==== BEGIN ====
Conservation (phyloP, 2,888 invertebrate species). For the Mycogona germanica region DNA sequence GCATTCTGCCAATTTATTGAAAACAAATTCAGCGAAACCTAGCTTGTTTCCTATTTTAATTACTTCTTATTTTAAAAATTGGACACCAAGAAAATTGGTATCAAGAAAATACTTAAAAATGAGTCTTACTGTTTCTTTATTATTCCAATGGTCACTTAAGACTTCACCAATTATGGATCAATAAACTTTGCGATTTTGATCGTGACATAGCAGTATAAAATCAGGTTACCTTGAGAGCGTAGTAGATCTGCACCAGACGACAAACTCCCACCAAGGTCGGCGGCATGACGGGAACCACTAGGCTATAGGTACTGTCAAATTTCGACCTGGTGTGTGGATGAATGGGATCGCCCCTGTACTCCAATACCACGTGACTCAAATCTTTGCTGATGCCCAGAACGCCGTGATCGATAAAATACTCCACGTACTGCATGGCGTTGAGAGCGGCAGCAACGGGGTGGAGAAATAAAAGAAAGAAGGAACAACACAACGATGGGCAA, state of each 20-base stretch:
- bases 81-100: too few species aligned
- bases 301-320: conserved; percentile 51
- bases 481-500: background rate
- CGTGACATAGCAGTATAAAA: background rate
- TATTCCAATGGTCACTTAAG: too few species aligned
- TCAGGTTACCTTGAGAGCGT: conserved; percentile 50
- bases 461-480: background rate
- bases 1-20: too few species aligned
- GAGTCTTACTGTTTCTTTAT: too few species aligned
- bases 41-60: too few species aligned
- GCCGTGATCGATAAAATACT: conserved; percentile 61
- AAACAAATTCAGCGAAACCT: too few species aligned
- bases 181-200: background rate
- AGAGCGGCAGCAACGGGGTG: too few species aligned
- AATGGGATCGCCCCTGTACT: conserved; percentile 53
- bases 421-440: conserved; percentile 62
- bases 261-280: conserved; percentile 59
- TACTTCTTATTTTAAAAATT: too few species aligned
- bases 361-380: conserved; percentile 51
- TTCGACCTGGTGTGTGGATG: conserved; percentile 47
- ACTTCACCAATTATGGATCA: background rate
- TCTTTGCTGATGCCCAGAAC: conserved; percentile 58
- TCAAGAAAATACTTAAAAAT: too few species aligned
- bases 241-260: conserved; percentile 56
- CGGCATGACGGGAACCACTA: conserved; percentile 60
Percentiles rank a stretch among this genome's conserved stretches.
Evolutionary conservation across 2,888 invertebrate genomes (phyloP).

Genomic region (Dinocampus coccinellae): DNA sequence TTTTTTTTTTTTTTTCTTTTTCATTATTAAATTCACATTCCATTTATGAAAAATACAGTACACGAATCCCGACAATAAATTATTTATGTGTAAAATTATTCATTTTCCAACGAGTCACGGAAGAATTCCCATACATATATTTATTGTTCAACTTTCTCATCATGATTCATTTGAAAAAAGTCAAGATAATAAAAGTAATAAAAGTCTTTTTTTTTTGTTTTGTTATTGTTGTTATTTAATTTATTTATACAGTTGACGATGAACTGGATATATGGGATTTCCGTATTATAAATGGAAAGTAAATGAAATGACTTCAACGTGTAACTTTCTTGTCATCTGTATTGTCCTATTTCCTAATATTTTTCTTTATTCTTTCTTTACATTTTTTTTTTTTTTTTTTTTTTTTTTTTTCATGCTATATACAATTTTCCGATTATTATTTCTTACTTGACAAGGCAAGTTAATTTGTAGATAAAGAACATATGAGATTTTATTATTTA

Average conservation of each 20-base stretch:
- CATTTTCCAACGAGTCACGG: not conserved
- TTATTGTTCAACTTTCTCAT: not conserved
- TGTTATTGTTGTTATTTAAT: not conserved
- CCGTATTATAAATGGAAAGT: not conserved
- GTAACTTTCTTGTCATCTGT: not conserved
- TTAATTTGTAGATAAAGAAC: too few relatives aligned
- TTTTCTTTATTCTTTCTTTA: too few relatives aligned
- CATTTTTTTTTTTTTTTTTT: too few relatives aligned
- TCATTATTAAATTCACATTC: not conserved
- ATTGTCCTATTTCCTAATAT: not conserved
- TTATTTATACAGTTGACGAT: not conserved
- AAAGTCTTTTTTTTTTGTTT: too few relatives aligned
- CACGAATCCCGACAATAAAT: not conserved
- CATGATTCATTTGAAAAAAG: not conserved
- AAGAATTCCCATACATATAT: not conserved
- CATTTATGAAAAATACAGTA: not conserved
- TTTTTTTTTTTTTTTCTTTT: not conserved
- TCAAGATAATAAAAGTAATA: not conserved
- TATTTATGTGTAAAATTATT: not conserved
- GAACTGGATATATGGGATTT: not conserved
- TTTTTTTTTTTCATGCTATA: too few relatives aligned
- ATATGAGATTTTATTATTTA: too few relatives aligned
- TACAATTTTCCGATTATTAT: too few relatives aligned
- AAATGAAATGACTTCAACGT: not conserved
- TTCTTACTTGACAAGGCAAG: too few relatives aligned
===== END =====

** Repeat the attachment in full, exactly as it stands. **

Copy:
Conservation (phyloP, 2,888 invertebrate species). For the Mycogona germanica region DNA sequence GCATTCTGCCAATTTATTGAAAACAAATTCAGCGAAACCTAGCTTGTTTCCTATTTTAATTACTTCTTATTTTAAAAATTGGACACCAAGAAAATTGGTATCAAGAAAATACTTAAAAATGAGTCTTACTGTTTCTTTATTATTCCAATGGTCACTTAAGACTTCACCAATTATGGATCAATAAACTTTGCGATTTTGATCGTGACATAGCAGTATAAAATCAGGTTACCTTGAGAGCGTAGTAGATCTGCACCAGACGACAAACTCCCACCAAGGTCGGCGGCATGACGGGAACCACTAGGCTATAGGTACTGTCAAATTTCGACCTGGTGTGTGGATGAATGGGATCGCCCCTGTACTCCAATACCACGTGACTCAAATCTTTGCTGATGCCCAGAACGCCGTGATCGATAAAATACTCCACGTACTGCATGGCGTTGAGAGCGGCAGCAACGGGGTGGAGAAATAAAAGAAAGAAGGAACAACACAACGATGGGCAA, state of each 20-base stretch:
- bases 81-100: too few species aligned
- bases 301-320: conserved; percentile 51
- bases 481-500: background rate
- CGTGACATAGCAGTATAAAA: background rate
- TATTCCAATGGTCACTTAAG: too few species aligned
- TCAGGTTACCTTGAGAGCGT: conserved; percentile 50
- bases 461-480: background rate
- bases 1-20: too few species aligned
- GAGTCTTACTGTTTCTTTAT: too few species aligned
- bases 41-60: too few species aligned
- GCCGTGATCGATAAAATACT: conserved; percentile 61
- AAACAAATTCAGCGAAACCT: too few species aligned
- bases 181-200: background rate
- AGAGCGGCAGCAACGGGGTG: too few species aligned
- AATGGGATCGCCCCTGTACT: conserved; percentile 53
- bases 421-440: conserved; percentile 62
- bases 261-280: conserved; percentile 59
- TACTTCTTATTTTAAAAATT: too few species aligned
- bases 361-380: conserved; percentile 51
- TTCGACCTGGTGTGTGGATG: conserved; percentile 47
- ACTTCACCAATTATGGATCA: background rate
- TCTTTGCTGATGCCCAGAAC: conserved; percentile 58
- TCAAGAAAATACTTAAAAAT: too few species aligned
- bases 241-260: conserved; percentile 56
- CGGCATGACGGGAACCACTA: conserved; percentile 60
Percentiles rank a stretch among this genome's conserved stretches.
Evolutionary conservation across 2,888 invertebrate genomes (phyloP).

Genomic region (Dinocampus coccinellae): DNA sequence TTTTTTTTTTTTTTTCTTTTTCATTATTAAATTCACATTCCATTTATGAAAAATACAGTACACGAATCCCGACAATAAATTATTTATGTGTAAAATTATTCATTTTCCAACGAGTCACGGAAGAATTCCCATACATATATTTATTGTTCAACTTTCTCATCATGATTCATTTGAAAAAAGTCAAGATAATAAAAGTAATAAAAGTCTTTTTTTTTTGTTTTGTTATTGTTGTTATTTAATTTATTTATACAGTTGACGATGAACTGGATATATGGGATTTCCGTATTATAAATGGAAAGTAAATGAAATGACTTCAACGTGTAACTTTCTTGTCATCTGTATTGTCCTATTTCCTAATATTTTTCTTTATTCTTTCTTTACATTTTTTTTTTTTTTTTTTTTTTTTTTTTTCATGCTATATACAATTTTCCGATTATTATTTCTTACTTGACAAGGCAAGTTAATTTGTAGATAAAGAACATATGAGATTTTATTATTTA

Average conservation of each 20-base stretch:
- CATTTTCCAACGAGTCACGG: not conserved
- TTATTGTTCAACTTTCTCAT: not conserved
- TGTTATTGTTGTTATTTAAT: not conserved
- CCGTATTATAAATGGAAAGT: not conserved
- GTAACTTTCTTGTCATCTGT: not conserved
- TTAATTTGTAGATAAAGAAC: too few relatives aligned
- TTTTCTTTATTCTTTCTTTA: too few relatives aligned
- CATTTTTTTTTTTTTTTTTT: too few relatives aligned
- TCATTATTAAATTCACATTC: not conserved
- ATTGTCCTATTTCCTAATAT: not conserved
- TTATTTATACAGTTGACGAT: not conserved
- AAAGTCTTTTTTTTTTGTTT: too few relatives aligned
- CACGAATCCCGACAATAAAT: not conserved
- CATGATTCATTTGAAAAAAG: not conserved
- AAGAATTCCCATACATATAT: not conserved
- CATTTATGAAAAATACAGTA: not conserved
- TTTTTTTTTTTTTTTCTTTT: not conserved
- TCAAGATAATAAAAGTAATA: not conserved
- TATTTATGTGTAAAATTATT: not conserved
- GAACTGGATATATGGGATTT: not conserved
- TTTTTTTTTTTCATGCTATA: too few relatives aligned
- ATATGAGATTTTATTATTTA: too few relatives aligned
- TACAATTTTCCGATTATTAT: too few relatives aligned
- AAATGAAATGACTTCAACGT: not conserved
- TTCTTACTTGACAAGGCAAG: too few relatives aligned